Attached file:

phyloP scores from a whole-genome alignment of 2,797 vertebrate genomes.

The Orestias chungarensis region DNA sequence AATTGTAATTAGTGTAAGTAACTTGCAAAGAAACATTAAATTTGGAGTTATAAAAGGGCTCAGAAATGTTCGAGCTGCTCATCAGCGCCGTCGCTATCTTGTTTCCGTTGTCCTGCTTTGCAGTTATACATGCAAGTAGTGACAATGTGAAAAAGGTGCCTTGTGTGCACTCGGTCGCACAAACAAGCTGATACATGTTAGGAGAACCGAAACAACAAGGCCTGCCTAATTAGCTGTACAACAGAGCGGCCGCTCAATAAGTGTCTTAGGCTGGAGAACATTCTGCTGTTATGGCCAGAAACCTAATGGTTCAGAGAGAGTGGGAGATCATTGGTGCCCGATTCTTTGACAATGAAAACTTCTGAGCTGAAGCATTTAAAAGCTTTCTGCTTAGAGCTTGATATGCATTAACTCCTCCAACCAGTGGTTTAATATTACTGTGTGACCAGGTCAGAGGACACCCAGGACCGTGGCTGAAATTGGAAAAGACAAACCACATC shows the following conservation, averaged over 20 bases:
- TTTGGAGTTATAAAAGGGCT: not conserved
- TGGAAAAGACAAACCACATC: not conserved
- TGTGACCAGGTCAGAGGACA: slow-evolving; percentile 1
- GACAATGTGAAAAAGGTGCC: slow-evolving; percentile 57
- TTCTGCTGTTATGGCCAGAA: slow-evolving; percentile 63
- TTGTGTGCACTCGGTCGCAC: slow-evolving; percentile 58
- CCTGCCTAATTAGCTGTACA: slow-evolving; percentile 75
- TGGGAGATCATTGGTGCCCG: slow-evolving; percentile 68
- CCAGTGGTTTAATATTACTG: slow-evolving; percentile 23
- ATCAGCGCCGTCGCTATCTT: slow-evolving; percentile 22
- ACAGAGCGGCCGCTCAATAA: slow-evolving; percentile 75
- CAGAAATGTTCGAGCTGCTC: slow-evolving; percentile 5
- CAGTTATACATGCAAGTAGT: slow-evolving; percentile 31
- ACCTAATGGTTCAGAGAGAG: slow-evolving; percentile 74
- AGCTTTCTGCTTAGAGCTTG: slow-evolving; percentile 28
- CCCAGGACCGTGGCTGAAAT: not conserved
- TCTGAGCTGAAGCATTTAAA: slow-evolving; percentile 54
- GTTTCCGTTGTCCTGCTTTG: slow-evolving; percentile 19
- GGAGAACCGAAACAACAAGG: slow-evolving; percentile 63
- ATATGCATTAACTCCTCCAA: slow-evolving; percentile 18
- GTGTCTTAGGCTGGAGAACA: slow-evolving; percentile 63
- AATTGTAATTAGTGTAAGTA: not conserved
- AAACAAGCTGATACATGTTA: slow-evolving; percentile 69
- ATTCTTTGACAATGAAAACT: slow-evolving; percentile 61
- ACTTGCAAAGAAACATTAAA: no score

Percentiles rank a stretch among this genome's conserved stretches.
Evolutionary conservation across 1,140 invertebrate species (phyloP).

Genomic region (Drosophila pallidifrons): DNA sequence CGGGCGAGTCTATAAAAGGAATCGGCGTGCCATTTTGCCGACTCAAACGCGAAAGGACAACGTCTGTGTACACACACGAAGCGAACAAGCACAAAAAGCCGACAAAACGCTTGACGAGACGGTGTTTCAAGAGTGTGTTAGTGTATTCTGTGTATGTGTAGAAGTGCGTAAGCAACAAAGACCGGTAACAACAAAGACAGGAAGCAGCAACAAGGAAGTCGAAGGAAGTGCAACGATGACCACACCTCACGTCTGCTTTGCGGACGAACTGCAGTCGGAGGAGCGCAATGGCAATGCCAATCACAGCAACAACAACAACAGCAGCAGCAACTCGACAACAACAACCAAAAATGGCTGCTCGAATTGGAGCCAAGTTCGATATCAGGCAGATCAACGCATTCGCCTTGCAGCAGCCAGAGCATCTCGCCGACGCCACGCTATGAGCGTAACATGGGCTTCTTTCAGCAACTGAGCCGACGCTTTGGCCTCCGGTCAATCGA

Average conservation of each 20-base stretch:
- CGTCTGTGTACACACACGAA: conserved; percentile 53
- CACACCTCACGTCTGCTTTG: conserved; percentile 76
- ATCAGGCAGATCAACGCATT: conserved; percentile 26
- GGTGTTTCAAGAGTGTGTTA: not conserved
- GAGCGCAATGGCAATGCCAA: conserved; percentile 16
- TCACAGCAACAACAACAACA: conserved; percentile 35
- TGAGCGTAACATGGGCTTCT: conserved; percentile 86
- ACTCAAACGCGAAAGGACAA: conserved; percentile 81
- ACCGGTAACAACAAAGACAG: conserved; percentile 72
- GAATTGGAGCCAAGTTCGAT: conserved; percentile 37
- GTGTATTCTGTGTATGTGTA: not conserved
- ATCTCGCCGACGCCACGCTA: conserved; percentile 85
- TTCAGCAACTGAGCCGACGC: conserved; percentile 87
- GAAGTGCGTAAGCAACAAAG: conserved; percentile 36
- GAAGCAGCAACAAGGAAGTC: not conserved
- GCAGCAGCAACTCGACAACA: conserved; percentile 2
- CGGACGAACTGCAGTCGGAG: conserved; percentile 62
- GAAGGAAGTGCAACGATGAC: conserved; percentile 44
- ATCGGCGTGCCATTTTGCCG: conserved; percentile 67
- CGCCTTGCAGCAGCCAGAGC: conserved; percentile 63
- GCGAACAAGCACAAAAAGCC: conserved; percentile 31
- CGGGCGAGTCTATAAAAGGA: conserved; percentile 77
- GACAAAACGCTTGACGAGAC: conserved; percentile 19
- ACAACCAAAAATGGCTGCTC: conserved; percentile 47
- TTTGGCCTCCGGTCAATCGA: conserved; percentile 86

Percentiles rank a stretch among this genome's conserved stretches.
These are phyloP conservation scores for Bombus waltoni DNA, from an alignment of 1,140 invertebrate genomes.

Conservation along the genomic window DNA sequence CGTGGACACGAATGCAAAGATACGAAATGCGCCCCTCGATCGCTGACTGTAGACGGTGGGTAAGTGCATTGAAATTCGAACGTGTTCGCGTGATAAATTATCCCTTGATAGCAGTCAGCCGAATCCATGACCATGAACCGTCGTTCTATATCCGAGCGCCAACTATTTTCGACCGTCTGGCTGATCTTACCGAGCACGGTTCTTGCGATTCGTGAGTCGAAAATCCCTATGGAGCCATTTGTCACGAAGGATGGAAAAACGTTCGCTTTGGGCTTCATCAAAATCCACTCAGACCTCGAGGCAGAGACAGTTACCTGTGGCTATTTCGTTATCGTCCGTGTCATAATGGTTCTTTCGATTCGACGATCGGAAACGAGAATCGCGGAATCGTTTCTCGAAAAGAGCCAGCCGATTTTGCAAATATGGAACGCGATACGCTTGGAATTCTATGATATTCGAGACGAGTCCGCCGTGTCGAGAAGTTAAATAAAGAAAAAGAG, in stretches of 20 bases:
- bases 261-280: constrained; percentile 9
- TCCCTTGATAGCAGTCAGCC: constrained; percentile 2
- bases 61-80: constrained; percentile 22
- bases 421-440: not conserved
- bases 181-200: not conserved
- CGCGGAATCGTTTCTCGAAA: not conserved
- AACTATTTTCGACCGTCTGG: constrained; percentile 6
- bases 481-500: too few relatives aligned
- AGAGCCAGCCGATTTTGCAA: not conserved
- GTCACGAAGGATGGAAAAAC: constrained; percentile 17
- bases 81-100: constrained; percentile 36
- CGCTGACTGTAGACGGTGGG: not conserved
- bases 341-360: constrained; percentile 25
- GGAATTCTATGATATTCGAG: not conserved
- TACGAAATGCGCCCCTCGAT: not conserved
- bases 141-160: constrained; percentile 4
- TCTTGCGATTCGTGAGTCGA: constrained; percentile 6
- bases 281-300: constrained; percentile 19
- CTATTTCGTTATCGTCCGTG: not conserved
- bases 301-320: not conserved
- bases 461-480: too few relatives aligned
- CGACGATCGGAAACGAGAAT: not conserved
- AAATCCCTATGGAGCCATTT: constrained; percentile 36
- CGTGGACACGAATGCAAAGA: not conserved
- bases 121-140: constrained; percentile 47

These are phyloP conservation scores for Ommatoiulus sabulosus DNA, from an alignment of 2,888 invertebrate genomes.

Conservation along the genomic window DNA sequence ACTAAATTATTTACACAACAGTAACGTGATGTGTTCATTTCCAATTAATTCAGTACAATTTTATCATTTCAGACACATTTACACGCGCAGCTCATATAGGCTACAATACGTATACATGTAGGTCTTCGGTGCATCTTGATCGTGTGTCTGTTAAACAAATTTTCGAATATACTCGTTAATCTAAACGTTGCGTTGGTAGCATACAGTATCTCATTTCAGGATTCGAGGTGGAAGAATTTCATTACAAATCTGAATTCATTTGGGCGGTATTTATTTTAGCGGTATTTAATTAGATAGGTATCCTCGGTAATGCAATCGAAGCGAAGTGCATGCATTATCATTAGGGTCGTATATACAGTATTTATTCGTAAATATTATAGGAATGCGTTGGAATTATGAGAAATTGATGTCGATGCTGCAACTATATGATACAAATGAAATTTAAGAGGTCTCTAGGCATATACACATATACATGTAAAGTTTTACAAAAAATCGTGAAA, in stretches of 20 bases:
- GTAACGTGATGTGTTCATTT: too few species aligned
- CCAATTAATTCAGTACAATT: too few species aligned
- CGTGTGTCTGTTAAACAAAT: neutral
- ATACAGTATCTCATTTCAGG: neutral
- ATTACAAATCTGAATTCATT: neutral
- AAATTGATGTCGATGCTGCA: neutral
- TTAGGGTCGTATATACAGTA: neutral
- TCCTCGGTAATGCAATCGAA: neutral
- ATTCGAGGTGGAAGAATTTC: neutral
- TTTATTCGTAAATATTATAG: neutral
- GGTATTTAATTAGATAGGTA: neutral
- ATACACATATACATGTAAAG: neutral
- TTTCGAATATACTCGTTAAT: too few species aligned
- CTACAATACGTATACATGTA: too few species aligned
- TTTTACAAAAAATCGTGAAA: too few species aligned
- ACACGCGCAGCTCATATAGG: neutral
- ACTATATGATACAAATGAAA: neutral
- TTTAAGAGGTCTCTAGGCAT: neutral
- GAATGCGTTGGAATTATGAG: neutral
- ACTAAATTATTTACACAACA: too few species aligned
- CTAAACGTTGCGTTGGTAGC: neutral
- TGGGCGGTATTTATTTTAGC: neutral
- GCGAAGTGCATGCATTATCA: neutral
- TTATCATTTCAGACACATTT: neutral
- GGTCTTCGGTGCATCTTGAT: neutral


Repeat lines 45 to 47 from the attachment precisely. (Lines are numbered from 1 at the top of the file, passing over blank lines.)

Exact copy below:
- GAAGTGCGTAAGCAACAAAG: conserved; percentile 36
- GAAGCAGCAACAAGGAAGTC: not conserved
- GCAGCAGCAACTCGACAACA: conserved; percentile 2